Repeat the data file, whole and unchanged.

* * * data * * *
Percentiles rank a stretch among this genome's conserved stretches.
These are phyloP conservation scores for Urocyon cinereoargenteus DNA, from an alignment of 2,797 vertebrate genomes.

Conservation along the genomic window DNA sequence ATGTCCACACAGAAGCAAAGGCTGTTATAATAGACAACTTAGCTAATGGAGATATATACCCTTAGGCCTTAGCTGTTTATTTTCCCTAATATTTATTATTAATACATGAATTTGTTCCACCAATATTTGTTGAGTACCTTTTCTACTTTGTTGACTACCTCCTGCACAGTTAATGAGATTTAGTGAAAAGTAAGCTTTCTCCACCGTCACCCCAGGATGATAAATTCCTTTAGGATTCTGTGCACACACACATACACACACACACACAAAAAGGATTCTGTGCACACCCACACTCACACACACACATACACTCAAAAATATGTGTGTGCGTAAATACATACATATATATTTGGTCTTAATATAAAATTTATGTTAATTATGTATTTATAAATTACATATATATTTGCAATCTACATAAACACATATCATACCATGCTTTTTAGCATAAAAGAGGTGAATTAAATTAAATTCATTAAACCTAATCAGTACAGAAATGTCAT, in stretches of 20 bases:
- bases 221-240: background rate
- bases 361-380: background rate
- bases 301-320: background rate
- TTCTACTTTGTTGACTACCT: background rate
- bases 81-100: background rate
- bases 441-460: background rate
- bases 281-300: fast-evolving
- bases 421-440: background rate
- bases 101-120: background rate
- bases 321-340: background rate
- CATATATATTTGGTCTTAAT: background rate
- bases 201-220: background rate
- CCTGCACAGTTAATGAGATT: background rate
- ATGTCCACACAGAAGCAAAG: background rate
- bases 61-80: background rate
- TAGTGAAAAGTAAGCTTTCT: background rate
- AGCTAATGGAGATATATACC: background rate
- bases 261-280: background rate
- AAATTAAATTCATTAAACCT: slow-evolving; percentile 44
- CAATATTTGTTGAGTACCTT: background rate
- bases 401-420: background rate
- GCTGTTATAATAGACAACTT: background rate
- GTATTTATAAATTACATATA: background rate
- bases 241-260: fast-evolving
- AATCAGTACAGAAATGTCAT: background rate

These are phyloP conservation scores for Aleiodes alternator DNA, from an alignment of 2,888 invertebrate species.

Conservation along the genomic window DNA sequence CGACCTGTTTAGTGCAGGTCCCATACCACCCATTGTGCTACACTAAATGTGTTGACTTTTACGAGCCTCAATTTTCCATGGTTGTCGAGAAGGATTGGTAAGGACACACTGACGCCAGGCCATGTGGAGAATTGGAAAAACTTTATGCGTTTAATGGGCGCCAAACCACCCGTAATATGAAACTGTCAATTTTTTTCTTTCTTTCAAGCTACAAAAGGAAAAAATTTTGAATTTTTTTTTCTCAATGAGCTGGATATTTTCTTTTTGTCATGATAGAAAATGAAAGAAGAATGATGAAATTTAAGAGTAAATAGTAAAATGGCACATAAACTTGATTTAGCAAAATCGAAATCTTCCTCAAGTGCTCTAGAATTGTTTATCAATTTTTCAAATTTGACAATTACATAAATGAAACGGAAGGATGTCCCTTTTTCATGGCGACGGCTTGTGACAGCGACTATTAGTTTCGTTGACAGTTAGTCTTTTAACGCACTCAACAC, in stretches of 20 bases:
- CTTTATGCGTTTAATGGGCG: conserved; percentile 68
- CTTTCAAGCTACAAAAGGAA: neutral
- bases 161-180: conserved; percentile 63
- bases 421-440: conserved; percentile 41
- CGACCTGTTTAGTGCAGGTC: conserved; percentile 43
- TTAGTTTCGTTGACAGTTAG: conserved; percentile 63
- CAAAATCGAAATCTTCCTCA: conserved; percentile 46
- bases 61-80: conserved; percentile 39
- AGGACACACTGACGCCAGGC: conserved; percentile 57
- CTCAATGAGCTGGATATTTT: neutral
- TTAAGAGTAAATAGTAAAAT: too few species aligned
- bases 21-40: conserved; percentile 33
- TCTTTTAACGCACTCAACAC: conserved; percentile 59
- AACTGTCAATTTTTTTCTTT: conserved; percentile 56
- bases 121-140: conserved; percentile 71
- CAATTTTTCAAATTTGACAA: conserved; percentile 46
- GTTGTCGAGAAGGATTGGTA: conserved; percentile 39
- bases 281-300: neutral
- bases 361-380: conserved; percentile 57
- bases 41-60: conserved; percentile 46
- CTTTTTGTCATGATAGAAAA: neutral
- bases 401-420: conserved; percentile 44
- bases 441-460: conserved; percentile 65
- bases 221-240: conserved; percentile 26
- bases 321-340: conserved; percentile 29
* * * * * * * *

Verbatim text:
Percentiles rank a stretch among this genome's conserved stretches.
These are phyloP conservation scores for Urocyon cinereoargenteus DNA, from an alignment of 2,797 vertebrate genomes.

Conservation along the genomic window DNA sequence ATGTCCACACAGAAGCAAAGGCTGTTATAATAGACAACTTAGCTAATGGAGATATATACCCTTAGGCCTTAGCTGTTTATTTTCCCTAATATTTATTATTAATACATGAATTTGTTCCACCAATATTTGTTGAGTACCTTTTCTACTTTGTTGACTACCTCCTGCACAGTTAATGAGATTTAGTGAAAAGTAAGCTTTCTCCACCGTCACCCCAGGATGATAAATTCCTTTAGGATTCTGTGCACACACACATACACACACACACACAAAAAGGATTCTGTGCACACCCACACTCACACACACACATACACTCAAAAATATGTGTGTGCGTAAATACATACATATATATTTGGTCTTAATATAAAATTTATGTTAATTATGTATTTATAAATTACATATATATTTGCAATCTACATAAACACATATCATACCATGCTTTTTAGCATAAAAGAGGTGAATTAAATTAAATTCATTAAACCTAATCAGTACAGAAATGTCAT, in stretches of 20 bases:
- bases 221-240: background rate
- bases 361-380: background rate
- bases 301-320: background rate
- TTCTACTTTGTTGACTACCT: background rate
- bases 81-100: background rate
- bases 441-460: background rate
- bases 281-300: fast-evolving
- bases 421-440: background rate
- bases 101-120: background rate
- bases 321-340: background rate
- CATATATATTTGGTCTTAAT: background rate
- bases 201-220: background rate
- CCTGCACAGTTAATGAGATT: background rate
- ATGTCCACACAGAAGCAAAG: background rate
- bases 61-80: background rate
- TAGTGAAAAGTAAGCTTTCT: background rate
- AGCTAATGGAGATATATACC: background rate
- bases 261-280: background rate
- AAATTAAATTCATTAAACCT: slow-evolving; percentile 44
- CAATATTTGTTGAGTACCTT: background rate
- bases 401-420: background rate
- GCTGTTATAATAGACAACTT: background rate
- GTATTTATAAATTACATATA: background rate
- bases 241-260: fast-evolving
- AATCAGTACAGAAATGTCAT: background rate

These are phyloP conservation scores for Aleiodes alternator DNA, from an alignment of 2,888 invertebrate species.

Conservation along the genomic window DNA sequence CGACCTGTTTAGTGCAGGTCCCATACCACCCATTGTGCTACACTAAATGTGTTGACTTTTACGAGCCTCAATTTTCCATGGTTGTCGAGAAGGATTGGTAAGGACACACTGACGCCAGGCCATGTGGAGAATTGGAAAAACTTTATGCGTTTAATGGGCGCCAAACCACCCGTAATATGAAACTGTCAATTTTTTTCTTTCTTTCAAGCTACAAAAGGAAAAAATTTTGAATTTTTTTTTCTCAATGAGCTGGATATTTTCTTTTTGTCATGATAGAAAATGAAAGAAGAATGATGAAATTTAAGAGTAAATAGTAAAATGGCACATAAACTTGATTTAGCAAAATCGAAATCTTCCTCAAGTGCTCTAGAATTGTTTATCAATTTTTCAAATTTGACAATTACATAAATGAAACGGAAGGATGTCCCTTTTTCATGGCGACGGCTTGTGACAGCGACTATTAGTTTCGTTGACAGTTAGTCTTTTAACGCACTCAACAC, in stretches of 20 bases:
- CTTTATGCGTTTAATGGGCG: conserved; percentile 68
- CTTTCAAGCTACAAAAGGAA: neutral
- bases 161-180: conserved; percentile 63
- bases 421-440: conserved; percentile 41
- CGACCTGTTTAGTGCAGGTC: conserved; percentile 43
- TTAGTTTCGTTGACAGTTAG: conserved; percentile 63
- CAAAATCGAAATCTTCCTCA: conserved; percentile 46
- bases 61-80: conserved; percentile 39
- AGGACACACTGACGCCAGGC: conserved; percentile 57
- CTCAATGAGCTGGATATTTT: neutral
- TTAAGAGTAAATAGTAAAAT: too few species aligned
- bases 21-40: conserved; percentile 33
- TCTTTTAACGCACTCAACAC: conserved; percentile 59
- AACTGTCAATTTTTTTCTTT: conserved; percentile 56
- bases 121-140: conserved; percentile 71
- CAATTTTTCAAATTTGACAA: conserved; percentile 46
- GTTGTCGAGAAGGATTGGTA: conserved; percentile 39
- bases 281-300: neutral
- bases 361-380: conserved; percentile 57
- bases 41-60: conserved; percentile 46
- CTTTTTGTCATGATAGAAAA: neutral
- bases 401-420: conserved; percentile 44
- bases 441-460: conserved; percentile 65
- bases 221-240: conserved; percentile 26
- bases 321-340: conserved; percentile 29